Oregon revamps education
- Madras Pioneer - News
A report on the overall condition of Oregon's public education system, called the "Oregon Statewide Report Card" was released Nov. 30, by Deputy Superintendent Rob Saxton.
>Statewide report card
This annual report, for the 2011-12 school year, contains key information, data, trends and demographics on Oregon's K-12 public education system.
Oregon has obtained a waiver from the No Child Left Behind Act requirements, is developing its own achievement system, and has a new administrative system. Saxton outlined the major changes.
"Our state has set an ambitious goal -- 100 percent high school graduation by 2025 with at least 40 percent of students receiving a four-year degree and 40 percent receiving a community college or other workforce credential," said Saxton.
"As we ask more of our schools, we must also ask more of ourselves as citizens and community members. Our schools cannot do this important work alone. My hope is that this report will help contribute to the conversations going on around the state about where we are, where we need to be, and what role we can all play to help achieve the outcomes we want and need for our students."
The 2011-12 Statewide Report Card includes: student demographics, school staff information, test results, dropout and graduation rates, charter school data, early childhood data, alternative education information and public school funding information.
"The education landscape in Oregon has changed significantly in the past year and will continue to change even more in the years to come," Saxton said. "In my opinion, there has never been a more exciting time to be involved in education in our state."
There have been significant changes to the education leadership at the state level this year.
Gov. John Kitzhaber became the Superintendent of Public Instruction and appointed Rob Saxton to serve as his deputy superintendent and head up the operations and reorganization of the Oregon Department of Education.
Gov. Kitzhaber also appointed Dr. Rudy Crew as the state's first chief education officer. Crew is charged with coordinating Oregon's education system from birth through graduate school and works with the Oregon Education Investment Board to ensure the funding of the system is aligned to key outcomes.
Oregon applied for, and was granted, a waiver from the federal Elementary and Secondary Education Act (also known as the No Child Left Behind Act).
This waiver provides the state with additional flexibility to build a locally designed accountability system that better meets the needs of Oregon students and schools, focusing on student growth and learning rather than solely on how many students reach federal achievement targets.
As part of the waiver application, Oregon is developing a next generation accountability system which uses multiple measures to rate schools.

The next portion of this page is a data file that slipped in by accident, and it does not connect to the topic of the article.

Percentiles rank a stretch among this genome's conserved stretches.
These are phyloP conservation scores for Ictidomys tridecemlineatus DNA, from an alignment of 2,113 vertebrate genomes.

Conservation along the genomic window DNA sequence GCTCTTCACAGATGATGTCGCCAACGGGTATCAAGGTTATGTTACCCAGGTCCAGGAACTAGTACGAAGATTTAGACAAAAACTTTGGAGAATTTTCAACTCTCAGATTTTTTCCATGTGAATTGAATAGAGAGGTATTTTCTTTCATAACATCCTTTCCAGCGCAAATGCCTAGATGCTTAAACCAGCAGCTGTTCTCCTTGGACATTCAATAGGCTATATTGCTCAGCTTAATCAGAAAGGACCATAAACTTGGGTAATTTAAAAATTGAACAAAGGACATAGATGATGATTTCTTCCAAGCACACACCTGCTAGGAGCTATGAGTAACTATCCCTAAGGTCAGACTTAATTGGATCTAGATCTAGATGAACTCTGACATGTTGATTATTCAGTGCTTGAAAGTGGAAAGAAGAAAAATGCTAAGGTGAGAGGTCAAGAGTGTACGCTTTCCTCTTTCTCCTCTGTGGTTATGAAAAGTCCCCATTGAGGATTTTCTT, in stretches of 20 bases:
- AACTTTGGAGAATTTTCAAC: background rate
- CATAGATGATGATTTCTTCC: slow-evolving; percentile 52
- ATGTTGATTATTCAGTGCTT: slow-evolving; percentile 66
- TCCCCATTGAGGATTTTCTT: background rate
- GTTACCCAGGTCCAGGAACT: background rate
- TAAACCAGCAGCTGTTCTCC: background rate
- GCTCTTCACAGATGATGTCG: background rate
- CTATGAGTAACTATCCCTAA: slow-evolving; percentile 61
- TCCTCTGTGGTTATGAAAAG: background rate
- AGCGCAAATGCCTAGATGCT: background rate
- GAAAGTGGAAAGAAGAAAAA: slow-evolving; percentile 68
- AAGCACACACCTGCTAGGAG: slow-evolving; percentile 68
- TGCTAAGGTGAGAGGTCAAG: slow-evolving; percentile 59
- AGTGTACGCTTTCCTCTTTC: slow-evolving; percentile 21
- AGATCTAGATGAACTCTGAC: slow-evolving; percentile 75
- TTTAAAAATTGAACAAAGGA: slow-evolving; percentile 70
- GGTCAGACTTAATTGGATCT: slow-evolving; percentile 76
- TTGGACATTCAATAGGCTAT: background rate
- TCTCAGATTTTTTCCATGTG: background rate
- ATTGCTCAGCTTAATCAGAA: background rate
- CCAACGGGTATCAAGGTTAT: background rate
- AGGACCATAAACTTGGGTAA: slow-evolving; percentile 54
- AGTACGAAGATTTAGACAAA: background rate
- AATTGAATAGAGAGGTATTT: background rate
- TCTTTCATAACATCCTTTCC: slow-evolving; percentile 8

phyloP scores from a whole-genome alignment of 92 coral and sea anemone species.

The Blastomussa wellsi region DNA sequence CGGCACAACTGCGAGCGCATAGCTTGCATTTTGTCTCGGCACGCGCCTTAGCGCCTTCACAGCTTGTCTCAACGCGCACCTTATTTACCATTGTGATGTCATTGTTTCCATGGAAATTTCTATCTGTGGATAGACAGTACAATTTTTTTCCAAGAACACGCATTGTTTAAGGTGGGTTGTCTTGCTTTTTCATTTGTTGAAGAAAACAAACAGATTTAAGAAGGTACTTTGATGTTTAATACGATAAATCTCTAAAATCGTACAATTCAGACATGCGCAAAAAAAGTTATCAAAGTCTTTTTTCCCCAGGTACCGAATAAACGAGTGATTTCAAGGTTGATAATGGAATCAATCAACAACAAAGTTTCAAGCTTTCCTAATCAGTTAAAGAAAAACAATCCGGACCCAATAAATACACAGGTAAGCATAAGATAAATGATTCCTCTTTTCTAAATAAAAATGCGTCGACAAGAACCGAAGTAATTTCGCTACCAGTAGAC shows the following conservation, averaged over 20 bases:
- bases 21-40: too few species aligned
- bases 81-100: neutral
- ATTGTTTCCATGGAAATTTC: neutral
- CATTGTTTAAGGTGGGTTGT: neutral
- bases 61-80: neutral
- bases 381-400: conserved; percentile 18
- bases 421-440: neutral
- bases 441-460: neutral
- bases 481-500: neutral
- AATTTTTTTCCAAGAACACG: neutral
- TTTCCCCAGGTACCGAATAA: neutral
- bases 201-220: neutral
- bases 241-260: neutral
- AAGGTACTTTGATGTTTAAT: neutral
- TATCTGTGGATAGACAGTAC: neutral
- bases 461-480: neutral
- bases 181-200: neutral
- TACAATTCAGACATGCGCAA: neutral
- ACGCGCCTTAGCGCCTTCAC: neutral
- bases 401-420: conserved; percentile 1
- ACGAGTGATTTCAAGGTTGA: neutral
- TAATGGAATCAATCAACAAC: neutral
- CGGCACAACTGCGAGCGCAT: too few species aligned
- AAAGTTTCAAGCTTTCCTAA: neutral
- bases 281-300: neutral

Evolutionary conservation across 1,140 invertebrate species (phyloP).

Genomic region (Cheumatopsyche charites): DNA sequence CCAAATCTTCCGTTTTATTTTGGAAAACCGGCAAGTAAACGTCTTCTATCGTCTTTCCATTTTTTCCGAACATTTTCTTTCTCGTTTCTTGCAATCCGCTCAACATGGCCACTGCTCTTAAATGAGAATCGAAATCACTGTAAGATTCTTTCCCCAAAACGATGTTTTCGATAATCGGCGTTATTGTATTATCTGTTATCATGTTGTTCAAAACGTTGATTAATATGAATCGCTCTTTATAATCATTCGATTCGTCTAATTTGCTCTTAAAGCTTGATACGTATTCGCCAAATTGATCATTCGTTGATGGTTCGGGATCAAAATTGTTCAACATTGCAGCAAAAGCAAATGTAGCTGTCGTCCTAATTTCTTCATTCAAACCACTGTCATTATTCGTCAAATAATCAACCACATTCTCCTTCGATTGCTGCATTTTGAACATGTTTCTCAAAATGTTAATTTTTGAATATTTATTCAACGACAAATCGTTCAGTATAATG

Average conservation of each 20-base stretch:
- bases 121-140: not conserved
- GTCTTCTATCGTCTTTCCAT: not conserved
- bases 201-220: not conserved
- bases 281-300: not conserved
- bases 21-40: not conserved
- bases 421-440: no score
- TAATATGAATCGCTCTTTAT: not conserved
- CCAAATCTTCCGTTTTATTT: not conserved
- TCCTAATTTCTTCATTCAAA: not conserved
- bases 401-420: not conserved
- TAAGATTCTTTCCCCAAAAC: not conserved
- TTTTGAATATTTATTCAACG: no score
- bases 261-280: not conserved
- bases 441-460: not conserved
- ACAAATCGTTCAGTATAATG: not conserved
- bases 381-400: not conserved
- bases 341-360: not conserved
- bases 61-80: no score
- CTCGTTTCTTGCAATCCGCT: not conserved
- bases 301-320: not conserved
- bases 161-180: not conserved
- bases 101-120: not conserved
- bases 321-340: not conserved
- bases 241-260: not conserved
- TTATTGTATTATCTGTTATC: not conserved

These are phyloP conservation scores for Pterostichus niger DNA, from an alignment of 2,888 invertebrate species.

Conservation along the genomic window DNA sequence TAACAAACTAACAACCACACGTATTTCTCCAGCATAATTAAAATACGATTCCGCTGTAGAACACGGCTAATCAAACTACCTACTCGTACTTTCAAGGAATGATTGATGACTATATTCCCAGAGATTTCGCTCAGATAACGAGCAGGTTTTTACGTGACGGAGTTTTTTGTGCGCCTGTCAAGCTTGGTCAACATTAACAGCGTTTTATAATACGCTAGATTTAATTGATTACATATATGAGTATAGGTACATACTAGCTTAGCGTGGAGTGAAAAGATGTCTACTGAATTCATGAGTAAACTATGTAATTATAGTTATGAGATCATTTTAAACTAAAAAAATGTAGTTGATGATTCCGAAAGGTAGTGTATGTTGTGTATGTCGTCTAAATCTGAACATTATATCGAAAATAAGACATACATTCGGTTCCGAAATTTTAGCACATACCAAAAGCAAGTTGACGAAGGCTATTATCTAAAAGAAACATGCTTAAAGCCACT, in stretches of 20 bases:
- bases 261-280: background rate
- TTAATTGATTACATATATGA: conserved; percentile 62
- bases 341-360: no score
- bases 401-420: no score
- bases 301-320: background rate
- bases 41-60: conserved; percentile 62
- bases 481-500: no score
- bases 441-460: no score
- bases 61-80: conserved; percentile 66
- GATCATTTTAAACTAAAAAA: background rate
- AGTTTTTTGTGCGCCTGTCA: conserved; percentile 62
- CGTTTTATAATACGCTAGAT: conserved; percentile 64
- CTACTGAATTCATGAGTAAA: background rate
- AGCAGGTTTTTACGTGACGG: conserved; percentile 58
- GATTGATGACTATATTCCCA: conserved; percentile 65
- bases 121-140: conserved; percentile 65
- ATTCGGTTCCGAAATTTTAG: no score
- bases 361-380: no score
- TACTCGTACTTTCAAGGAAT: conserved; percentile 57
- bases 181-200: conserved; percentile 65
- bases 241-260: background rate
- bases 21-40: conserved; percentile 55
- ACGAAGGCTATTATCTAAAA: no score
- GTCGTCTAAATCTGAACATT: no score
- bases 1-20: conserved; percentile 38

Using this system, ODE identified a list of "Priority," "Focus," and "Model" schools this past summer. These high poverty schools have been identified as needing additional supports and interventions (Priority and Focus) or as examples of successful student outcomes (Model).
In the 509-J District, Jefferson County Middle School, Madras High School and Warm Springs Elementary were designated as priority schools, and Buff Intermediate was listed as a focus school.
ODE is piloting new models of teacher and administrator evaluations to ensure educators have all of the tools they need to be highly effective at their jobs.
The department continues to move forward with implementation of the "Common Core State Standards" and prepare for the "Smarter Balanced Assessment," which will be used to assess these rigorous, national standards starting in 2014-15.
Focus on reading
In 2011, the State Board of Education adopted higher expectations for elementary and middle school students in reading.
This change aligned Oregon's standards with rigorous national and international expectations. It also provides students, parents, and teachers better information on how prepared students are to meet Oregon's high school graduation requirements and graduate college and career ready.
Seniors in 2012 were the first ones required to graduate with the "essential skill" of reading. This year's seniors will be required to demonstrate proficiency in both reading and writing with math being added on for this year's juniors.
Oregon students continue to perform above the national average on the SAT and ACT college entrance tests, with more students taking the tests each year.
"We are undertaking bold and substantive changes to our education system, changes which have the potential to transform how we do our work and the outcomes we see for our students," said Saxton.
"I hope that as you explore the information in this report it will spark conversations around the past, the present, and, most importantly, the future of education in our state," he said.
A copy of the Annual Statewide Report Card can be found on the Oregon Department of Education website at: http://www.ode.state.or.us/search/page/?id=1821.
(Individual report cards for the Culver and 509-J school districts were released in October).